Chesterton Tribune

Animal Shelter advisory board forms committee to look at new ordinance

Back to Front Page
 

 

 
 

 

 

By JEFF SCHULTZ

A new ordinance revising the enforcement duties of the Porter County Animal Control and operations of the Animal Shelter has the shelter advisory board looking to make adjustments.

The shelter board held a special meeting on Wednesday to discuss the most recent draft of the ordinance, about 40 pages long. Because the document’s provisions set fines, restrictions and medical requirements such as annual tests and immunizations, board members raised concerns that the June 1 deadline set by the county commissioners office to offer suggestions may not be adequate time for them to thoroughly address the codes proposed in the ordinance.

“It is too large to deal with right now,” said board member Rachael Jones.

The ordinance, which is about 30 pages longer than the current animal control code ordinance, had been tentatively scheduled to go before the county board of commissioners for a vote and public hearing at its upcoming June 5 meeting. It is likely however the vote will be pushed back to a later date in order to allow time for the shelter advisory and animal control boards to give input, county attorney Betty Knight said on Thursday.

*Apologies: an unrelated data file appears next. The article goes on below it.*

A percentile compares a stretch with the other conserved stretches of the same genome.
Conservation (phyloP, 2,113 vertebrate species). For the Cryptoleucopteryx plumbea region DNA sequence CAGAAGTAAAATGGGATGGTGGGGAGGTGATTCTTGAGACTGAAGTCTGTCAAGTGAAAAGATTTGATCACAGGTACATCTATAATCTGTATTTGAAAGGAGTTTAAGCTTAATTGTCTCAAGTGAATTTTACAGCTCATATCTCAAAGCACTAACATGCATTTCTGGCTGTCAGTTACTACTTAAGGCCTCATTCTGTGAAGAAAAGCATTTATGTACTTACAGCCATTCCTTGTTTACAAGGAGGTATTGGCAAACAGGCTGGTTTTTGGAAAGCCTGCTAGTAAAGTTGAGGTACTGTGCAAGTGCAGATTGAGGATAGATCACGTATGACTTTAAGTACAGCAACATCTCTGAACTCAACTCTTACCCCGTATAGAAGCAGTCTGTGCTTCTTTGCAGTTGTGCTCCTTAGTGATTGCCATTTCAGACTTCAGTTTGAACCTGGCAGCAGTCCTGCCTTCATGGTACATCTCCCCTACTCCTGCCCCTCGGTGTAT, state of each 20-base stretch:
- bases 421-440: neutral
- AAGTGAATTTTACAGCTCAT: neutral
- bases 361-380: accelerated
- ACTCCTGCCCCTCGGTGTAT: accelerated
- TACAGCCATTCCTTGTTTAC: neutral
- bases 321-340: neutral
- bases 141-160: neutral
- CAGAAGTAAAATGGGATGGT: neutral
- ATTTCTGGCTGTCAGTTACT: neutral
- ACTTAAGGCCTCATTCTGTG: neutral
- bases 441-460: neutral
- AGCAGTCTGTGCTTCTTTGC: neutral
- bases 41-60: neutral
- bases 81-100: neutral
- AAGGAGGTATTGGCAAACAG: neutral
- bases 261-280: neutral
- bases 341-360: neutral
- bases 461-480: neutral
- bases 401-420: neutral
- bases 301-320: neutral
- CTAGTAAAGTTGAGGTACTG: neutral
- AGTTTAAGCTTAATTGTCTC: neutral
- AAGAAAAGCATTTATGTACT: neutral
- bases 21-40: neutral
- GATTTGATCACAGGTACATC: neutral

Knight said there is no real deadline for the ordinance but suggested the first week of June as an approximate deadline so the matter “wouldn’t be forgotten about for years and years.”

The shelter board approved formation of a five-member committee to put forward suggestions for the board. Those five members are shelter board members Rachael Jones, Patrick Cassin and Laura Blaney, shelter director Jon Thomas and animal control board member Meredith Reggie.

Jones said she would like to address specifically the passages that require animals to have specific vaccinations and medical tests, fearing they may be too restrictive. She said the new ordinance reads from the perspective of a law enforcement officer since it was crafted by Animal Control, a division of the Porter County Sheriff’s Police.

The code is for animal control, Knight said, but it does involve the shelter since the two entities do overlap in their duties.

While it has been suggested that Animal Control and the Shelter work together, Cassin, who is one of the county’s animal control officers, said that animal control and the shelter are separated by means of their primary goals. Animal Control’s top priority is public safety while the shelter’s main concern is animal welfare.

Blaney and Jones also felt members of the public should have the opportunity to offer their feedback and would ask the commissioners about posting the final draft of the ordinance on the county’s website.

Commissioner President John Evans, R-North, told the Tribune that he will see to having the proposed ordinance posted on the county’s website days before the commissioners open it to a public hearing where residents can give their concerns. He said he would like to give time for the boards to look over the document since it was only this week that they first saw it.

Posted 5/18/2012